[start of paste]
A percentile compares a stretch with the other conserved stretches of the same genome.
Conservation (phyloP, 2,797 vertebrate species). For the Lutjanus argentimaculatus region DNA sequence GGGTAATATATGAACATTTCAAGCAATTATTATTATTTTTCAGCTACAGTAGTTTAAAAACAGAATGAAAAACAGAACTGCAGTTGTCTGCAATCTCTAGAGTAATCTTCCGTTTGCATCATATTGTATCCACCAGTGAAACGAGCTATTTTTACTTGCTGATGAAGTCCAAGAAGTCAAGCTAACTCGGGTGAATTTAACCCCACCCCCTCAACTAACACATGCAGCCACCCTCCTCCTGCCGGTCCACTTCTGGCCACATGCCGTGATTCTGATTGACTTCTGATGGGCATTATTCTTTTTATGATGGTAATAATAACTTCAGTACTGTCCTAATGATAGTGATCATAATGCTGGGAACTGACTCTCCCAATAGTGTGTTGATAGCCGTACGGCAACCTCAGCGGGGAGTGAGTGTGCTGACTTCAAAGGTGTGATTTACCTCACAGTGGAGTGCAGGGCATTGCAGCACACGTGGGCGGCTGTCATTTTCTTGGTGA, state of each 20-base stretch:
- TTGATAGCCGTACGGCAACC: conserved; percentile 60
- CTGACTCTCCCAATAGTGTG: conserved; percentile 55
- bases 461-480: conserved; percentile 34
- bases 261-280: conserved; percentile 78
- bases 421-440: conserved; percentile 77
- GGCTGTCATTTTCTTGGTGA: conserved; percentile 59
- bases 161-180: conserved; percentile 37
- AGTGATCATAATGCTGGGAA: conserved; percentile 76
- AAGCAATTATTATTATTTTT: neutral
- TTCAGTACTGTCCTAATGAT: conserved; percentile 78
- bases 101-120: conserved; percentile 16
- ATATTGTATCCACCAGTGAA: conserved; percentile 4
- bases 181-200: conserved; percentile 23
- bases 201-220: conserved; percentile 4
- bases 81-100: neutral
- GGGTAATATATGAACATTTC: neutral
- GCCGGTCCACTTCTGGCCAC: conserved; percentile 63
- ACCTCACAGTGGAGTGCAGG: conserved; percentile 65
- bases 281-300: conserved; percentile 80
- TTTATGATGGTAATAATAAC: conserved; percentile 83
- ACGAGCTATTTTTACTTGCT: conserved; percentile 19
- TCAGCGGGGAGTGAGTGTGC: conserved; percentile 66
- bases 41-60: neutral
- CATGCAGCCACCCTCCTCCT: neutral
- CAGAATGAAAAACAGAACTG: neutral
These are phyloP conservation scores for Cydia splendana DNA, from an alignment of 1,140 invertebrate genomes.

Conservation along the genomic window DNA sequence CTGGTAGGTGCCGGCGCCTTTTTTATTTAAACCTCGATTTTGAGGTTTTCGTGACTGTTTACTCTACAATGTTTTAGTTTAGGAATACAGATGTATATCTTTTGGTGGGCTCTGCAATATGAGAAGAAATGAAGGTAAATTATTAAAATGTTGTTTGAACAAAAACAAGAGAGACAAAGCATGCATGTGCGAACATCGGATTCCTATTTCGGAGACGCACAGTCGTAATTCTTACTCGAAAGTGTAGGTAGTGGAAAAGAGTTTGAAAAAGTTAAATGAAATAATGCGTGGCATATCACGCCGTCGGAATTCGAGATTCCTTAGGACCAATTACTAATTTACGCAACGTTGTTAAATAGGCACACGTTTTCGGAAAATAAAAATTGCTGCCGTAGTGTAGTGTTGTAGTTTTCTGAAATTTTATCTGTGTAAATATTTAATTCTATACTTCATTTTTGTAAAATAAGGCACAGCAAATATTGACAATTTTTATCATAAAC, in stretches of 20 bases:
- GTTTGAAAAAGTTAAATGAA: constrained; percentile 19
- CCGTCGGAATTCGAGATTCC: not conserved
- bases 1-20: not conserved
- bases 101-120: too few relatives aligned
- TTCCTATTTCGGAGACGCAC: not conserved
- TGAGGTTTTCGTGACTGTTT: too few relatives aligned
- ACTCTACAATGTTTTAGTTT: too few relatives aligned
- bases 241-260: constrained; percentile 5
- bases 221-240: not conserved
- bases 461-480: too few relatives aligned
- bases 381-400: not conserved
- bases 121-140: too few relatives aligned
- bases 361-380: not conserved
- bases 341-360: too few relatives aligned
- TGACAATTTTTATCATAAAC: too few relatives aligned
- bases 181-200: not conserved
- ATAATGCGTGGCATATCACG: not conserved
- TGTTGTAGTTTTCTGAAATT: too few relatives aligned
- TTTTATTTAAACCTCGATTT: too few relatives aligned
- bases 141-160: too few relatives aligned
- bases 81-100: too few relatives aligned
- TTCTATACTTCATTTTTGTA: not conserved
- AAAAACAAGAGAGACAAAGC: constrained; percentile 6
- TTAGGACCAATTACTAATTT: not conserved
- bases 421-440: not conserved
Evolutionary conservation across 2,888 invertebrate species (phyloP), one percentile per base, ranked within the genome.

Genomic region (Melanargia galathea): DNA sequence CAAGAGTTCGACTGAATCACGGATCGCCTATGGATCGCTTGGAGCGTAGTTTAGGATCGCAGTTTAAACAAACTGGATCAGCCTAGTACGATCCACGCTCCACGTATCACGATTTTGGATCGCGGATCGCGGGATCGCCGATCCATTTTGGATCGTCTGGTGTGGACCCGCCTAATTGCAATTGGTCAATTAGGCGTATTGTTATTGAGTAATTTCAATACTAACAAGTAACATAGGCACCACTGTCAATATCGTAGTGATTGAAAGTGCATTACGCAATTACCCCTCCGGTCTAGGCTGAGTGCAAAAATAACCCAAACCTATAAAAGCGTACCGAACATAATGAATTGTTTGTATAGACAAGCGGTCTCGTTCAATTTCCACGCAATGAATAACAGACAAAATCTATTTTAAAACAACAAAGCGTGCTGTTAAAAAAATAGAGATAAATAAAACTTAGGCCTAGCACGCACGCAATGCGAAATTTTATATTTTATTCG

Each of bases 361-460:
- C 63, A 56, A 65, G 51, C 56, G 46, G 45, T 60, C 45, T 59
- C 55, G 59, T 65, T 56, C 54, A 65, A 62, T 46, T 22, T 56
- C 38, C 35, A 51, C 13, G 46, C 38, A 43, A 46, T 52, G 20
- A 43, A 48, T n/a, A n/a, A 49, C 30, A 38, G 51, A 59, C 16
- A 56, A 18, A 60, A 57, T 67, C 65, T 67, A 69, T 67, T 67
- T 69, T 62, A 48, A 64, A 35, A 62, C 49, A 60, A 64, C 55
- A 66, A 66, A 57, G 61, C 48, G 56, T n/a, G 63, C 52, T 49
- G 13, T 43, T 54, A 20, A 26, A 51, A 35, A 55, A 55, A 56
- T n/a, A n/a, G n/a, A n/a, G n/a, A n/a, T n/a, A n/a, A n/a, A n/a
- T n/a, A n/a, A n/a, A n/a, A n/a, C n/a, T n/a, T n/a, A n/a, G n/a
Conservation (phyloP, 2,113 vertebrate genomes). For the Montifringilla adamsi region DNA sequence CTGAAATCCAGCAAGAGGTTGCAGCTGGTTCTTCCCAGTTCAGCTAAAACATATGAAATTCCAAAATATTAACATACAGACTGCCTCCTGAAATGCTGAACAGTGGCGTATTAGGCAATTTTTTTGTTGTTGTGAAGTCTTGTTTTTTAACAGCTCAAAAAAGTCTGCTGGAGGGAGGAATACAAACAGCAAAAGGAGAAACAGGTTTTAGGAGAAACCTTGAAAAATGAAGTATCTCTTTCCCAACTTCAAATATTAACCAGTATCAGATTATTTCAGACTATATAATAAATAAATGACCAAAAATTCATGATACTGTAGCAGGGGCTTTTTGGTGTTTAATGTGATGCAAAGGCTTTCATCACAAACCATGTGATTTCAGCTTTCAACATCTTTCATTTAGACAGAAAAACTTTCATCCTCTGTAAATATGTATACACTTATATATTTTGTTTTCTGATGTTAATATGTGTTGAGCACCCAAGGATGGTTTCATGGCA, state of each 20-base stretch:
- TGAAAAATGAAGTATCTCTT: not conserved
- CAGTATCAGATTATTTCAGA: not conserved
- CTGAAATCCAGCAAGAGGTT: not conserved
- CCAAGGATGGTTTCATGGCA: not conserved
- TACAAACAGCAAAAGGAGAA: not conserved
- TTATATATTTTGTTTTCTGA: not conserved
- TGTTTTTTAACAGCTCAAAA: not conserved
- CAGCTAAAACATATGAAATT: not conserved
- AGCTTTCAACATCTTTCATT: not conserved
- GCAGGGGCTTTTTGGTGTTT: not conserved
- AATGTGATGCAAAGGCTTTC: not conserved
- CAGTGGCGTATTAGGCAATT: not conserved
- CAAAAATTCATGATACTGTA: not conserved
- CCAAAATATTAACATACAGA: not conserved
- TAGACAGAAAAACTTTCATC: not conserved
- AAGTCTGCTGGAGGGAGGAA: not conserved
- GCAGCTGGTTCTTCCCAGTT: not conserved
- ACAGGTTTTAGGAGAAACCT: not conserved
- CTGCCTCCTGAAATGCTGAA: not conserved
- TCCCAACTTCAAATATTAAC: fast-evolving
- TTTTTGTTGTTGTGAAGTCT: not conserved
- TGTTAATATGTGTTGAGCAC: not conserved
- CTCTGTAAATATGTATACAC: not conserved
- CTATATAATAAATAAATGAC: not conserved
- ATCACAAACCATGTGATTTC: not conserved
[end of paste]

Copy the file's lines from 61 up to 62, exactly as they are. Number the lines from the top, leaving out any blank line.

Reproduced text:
- A 43, A 48, T n/a, A n/a, A 49, C 30, A 38, G 51, A 59, C 16
- A 56, A 18, A 60, A 57, T 67, C 65, T 67, A 69, T 67, T 67